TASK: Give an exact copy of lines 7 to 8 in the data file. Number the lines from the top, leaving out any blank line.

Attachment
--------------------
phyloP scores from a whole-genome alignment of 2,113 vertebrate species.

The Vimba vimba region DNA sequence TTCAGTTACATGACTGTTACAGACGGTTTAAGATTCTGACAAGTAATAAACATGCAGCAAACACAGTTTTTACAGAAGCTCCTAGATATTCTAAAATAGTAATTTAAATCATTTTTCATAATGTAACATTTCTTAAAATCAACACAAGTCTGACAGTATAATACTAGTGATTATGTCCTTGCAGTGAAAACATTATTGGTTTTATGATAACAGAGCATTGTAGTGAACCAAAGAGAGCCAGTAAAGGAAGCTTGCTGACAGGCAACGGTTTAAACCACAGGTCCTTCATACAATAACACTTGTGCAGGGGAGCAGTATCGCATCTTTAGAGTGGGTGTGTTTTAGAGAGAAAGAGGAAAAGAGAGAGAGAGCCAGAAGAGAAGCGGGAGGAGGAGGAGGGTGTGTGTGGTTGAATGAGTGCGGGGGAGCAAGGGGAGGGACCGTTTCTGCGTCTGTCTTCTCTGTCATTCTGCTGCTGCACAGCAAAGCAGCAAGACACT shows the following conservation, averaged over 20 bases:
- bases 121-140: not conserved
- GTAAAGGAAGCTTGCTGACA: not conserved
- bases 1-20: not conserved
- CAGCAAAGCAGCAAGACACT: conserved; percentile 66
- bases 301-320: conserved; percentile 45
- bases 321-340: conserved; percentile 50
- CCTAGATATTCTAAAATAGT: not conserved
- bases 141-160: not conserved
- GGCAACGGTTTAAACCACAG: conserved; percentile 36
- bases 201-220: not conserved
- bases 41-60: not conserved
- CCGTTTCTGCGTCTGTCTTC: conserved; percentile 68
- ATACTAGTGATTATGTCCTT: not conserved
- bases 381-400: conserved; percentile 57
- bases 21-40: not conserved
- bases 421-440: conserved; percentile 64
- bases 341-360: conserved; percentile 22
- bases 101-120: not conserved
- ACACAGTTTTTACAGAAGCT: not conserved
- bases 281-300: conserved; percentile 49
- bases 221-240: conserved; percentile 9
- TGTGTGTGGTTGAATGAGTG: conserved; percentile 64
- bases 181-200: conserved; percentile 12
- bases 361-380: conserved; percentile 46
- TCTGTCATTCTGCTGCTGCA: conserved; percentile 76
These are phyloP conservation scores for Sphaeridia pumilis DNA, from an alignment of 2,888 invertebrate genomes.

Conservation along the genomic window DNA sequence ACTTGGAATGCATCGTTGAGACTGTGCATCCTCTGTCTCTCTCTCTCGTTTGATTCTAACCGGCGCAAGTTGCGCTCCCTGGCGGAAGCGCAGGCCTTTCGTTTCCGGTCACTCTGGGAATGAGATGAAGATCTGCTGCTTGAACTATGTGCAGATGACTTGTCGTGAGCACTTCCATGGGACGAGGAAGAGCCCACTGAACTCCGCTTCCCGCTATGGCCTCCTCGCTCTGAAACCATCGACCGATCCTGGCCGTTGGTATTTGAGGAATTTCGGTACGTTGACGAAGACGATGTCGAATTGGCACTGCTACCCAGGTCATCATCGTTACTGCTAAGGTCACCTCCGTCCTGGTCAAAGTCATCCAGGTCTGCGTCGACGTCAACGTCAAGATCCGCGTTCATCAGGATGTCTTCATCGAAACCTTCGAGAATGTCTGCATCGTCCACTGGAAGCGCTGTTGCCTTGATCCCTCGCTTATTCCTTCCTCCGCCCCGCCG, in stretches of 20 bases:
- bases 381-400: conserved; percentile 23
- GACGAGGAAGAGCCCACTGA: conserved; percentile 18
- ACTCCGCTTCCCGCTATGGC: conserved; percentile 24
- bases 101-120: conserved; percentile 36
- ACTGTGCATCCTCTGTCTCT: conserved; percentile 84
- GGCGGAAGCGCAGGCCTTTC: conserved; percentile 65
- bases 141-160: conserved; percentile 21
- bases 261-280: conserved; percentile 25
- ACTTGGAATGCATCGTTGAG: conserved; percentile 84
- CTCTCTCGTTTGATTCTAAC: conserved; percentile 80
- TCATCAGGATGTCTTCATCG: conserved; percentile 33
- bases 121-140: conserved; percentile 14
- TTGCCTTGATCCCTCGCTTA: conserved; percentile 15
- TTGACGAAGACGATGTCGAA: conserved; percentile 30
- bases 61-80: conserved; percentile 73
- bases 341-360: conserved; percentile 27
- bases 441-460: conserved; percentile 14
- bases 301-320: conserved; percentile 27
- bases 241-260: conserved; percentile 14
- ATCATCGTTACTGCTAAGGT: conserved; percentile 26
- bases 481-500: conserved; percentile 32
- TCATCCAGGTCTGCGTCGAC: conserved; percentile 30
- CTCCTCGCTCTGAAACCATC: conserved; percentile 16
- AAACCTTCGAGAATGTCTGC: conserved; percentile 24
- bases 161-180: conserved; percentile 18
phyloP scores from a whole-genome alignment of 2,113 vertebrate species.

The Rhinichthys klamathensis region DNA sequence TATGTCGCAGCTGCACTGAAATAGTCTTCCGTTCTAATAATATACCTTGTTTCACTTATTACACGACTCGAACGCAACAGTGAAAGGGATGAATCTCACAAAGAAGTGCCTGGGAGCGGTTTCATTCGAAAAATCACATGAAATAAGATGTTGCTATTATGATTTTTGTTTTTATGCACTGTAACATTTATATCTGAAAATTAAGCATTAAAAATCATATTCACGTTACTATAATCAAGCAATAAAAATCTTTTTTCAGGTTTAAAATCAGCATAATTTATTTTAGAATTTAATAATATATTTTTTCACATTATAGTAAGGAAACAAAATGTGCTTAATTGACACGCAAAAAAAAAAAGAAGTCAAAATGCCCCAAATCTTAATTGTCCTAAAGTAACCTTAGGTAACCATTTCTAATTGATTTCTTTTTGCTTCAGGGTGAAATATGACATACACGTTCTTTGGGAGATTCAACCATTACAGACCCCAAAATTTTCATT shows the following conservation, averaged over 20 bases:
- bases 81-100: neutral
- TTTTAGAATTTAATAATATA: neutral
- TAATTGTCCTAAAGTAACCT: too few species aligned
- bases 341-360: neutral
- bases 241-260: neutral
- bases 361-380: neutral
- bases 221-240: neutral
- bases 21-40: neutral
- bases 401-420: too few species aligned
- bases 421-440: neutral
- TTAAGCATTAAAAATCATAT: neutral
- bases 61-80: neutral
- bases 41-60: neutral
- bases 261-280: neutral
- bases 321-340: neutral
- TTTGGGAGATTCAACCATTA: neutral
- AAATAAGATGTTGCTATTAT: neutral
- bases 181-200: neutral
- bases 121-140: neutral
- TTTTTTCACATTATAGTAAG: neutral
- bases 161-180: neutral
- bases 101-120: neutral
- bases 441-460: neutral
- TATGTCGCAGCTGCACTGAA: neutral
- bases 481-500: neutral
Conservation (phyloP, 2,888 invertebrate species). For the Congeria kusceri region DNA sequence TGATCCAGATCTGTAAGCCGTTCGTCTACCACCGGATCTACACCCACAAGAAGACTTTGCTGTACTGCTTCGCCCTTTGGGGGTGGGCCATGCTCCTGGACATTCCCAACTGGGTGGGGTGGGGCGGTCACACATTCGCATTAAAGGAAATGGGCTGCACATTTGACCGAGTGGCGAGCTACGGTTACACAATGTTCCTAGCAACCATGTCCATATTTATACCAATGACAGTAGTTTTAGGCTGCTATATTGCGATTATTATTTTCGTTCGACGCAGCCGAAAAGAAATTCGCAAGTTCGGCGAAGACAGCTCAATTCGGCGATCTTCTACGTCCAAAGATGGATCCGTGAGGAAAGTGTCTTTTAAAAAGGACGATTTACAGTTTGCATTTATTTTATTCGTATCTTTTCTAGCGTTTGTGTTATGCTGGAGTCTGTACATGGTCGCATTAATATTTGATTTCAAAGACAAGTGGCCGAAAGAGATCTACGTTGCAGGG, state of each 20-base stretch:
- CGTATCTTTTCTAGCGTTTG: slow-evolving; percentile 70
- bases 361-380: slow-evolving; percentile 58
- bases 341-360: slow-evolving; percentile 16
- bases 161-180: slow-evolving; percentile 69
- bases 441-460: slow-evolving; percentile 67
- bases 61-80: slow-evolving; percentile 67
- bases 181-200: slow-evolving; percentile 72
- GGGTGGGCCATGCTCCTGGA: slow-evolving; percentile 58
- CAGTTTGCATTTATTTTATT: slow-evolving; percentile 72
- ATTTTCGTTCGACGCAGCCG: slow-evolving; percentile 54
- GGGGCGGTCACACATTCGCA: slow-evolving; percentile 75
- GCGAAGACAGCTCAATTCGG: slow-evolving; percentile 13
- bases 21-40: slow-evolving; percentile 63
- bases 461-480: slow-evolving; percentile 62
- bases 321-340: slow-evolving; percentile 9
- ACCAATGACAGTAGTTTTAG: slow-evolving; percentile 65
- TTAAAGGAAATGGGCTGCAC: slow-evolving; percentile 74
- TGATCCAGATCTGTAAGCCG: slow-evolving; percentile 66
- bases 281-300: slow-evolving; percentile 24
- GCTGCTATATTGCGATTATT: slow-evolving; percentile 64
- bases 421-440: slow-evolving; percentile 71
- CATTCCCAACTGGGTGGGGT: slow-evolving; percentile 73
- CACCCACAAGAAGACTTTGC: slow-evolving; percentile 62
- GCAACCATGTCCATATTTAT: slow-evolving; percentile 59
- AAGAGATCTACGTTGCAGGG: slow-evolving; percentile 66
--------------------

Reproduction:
- bases 301-320: conserved; percentile 45
- bases 321-340: conserved; percentile 50